Are You Cool With Insects?

First things first: I am not cool with insects. I want to be cool with them, but I am not cool with them. Regularly, they rile me. Frequently, they freak me. More often than less, instead of being cool with them, I am hot with them, as in fiery hot, as in blood boiling, as in angry and swinging punches, trying my damndest to knock them into oblivion, out of existence—or, at the very least, shoo them from my lips and nostrils, my tender wonderful beautiful vulnerable face.

Sure, I find the orders Hymenoptera, Zygentoma, and the like fascinating—the wings and external skeletons, the many hairy legs, the weird evolution, the biological mystery-miracle—but my face, the probing of it with a proboscis, the stinging of it with a stinger, that’s a (pun alert) sensitive subject. And the inching over my ankles, en route to my undies, that too tends to make me jump, i.e. do a crazy two-step, slap and shout, curse all insects and all their kin, a plague o’ both your houses, and your neighbor’s house, and his neighbor’s house, ya little sonofa…

The issue is that I camp a lot in the Green Mountains, never bring bug dope, and rarely bring a tent (a tarp to prevent the rain from splattering my tender, wonderful, beautiful, vulnerable face is enough). Depending on the season and the weather, this means that, in the evenings, especially, I find myself sitting at the center of the wild world, the center of some wilderness valley, exposed to the merciless wrath of—ouch, grrrr, sonofa!

And why, exactly, do I eschew the use of bug dope or a tent? Simple. Because as a guy who is not cool with insects, but badly wants to be cool with insects, I feel obliged to confront them, to engage them, to be challenged by them, to learn from them.

Learn from them?

Here, in a mere 10 letters, is the thing I’m hoping to learn, the essence of what I call Cool With Insects: acceptance.

Though it might sound nonviolent, this actually has little to do with the first Buddhist precept—refrain from killing—because, well, just ask a moose up in a Barton marsh or a Huntington swamp. Ungulates are known to literally lose their minds at the relentless behest of swarming mosquitoes, and if a sweet gentle deer thinks it’s OK to terminate a dozen with a spastic kick, heck, who am I to judge?

Eventually, we all feed the same soil, enrich this one shared world. We’re in it together, that’s what I’m saying, and death is the togetherness we’re in.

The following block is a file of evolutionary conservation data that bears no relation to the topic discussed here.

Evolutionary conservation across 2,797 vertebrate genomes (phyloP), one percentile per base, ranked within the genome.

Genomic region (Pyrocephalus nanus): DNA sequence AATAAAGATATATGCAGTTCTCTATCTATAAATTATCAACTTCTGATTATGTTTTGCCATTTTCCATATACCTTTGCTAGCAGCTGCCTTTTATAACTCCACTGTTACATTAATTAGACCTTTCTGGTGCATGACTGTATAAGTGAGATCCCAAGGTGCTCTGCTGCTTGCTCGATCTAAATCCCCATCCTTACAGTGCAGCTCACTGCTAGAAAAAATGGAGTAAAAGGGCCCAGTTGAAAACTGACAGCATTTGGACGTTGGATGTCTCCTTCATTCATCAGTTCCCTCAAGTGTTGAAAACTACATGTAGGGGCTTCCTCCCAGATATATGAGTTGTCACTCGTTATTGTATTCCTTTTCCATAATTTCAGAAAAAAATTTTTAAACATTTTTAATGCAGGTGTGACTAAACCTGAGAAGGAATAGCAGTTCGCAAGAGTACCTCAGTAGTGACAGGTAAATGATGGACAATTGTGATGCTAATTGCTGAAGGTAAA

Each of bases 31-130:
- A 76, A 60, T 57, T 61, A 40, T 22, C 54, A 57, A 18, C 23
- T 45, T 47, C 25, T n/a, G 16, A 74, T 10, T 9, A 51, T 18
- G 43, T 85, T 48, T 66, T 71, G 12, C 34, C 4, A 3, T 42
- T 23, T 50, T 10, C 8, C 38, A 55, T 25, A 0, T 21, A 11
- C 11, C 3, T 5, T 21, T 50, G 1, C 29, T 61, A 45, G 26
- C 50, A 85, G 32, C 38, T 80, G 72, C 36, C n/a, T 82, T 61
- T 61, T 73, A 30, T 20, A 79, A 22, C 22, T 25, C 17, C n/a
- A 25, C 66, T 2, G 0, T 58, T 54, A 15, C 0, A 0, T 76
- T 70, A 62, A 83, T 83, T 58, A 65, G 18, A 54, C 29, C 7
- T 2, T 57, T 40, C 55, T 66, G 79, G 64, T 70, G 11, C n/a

Yes, in it together—there’s the acceptance I’m driving at, the acceptance that is, for me, the essence of “Cool With Insects.” I do not vow to save all skeeters, not during the frenzied agony of an attacked earlobe or eyelid, but I do vow, and vow vociferously, to appreciate the mutuality of all earthly life.

It’s an ongoing endeavor, of course. I must persist in my project. I must continue to camp without protection, without mediation from the nature that is home to an estimated 10 quintillion (not a make-believe number) individual creepy-crawlies.

Which returns us to the center of the wild Green Mountain wilderness and to my tender, wonderful, beautiful, vulnerable face.

At dusk, alone, sitting on a much-used and much-abused foam Therm-a-Rest pad, I have beheld the golden sun sinking low in the west, illuminating every single insect floating between me and the horizon. Thousands upon thousands of bright shining delicate creatures! Millions of backlit bodies hovering, helicoptering, zooming and zipping, scribbling the emptiness of air with their drunken cursive dynamic presence!

Gazing across a pond or a meadow, mesmerized, hypnotized, I understand that the atmosphere is itself a kind of broth, that we of the kingdom Animalia swirl in a kind of soup, that what’s on the menu is everyone and everything at once. 

Writes Robert Aitken, the late roshi of Honolulu’s Diamond Sangha: “My life and yours are the unfolding realization of total aloneness and total intimacy. The self is completely autonomous, yet exists only in resonance with all other selves.”

So as to avoid reducing Aitken’s elegant and expansive lines with a static arthropod interpretation, let me change the subject and recount a dream that I dreamed a decade ago. I was outdoors, exploring a jumble of big blocky rocks beneath a hazy sky. A monster-bug—black and yellow, large as a walnut, buzzing like a chainsaw—rose up, rose up again, rose up three times, each time attempting to gain access to my right ear. I ducked, swerved, evaded. And three times—I knew.

Knew what? 

Simple. That this odd dude, this emissary from the 10 quintillion, wanted to tell me something of the greatest importance, something about all of us being together, not only in the dying, but in the living as well. I woke with a start, instantly aware that an opportunity had been squandered, that a desire for comfort, safety, and specifically a secure-from-intruders airspace around my tender wonderful beautiful vulnerable face had denied me a priceless gift.

I woke, in other words, instantly aware that I was not yet ready for the fundamental truth, not yet Cool With Insects, and, furthermore, that I needed to keep trying, trying, trying, day after day, year after year, wilderness after wilderness, gnat after gnat, wasp after wasp, earwig after earwig, breath (inhale) after breath (exhale).

As T.S. Eliot avers: “For us, there is only the trying.”

As the hip-hop group De La Soul echoes, with a slight tweak: “But are you willing to try?”

Vermont writer Leath Tonino is the author of two essay collections, most recently The West Will Swallow You (Trinity University Press, 2019). A version of this essay originally appeared on tricycle.org.

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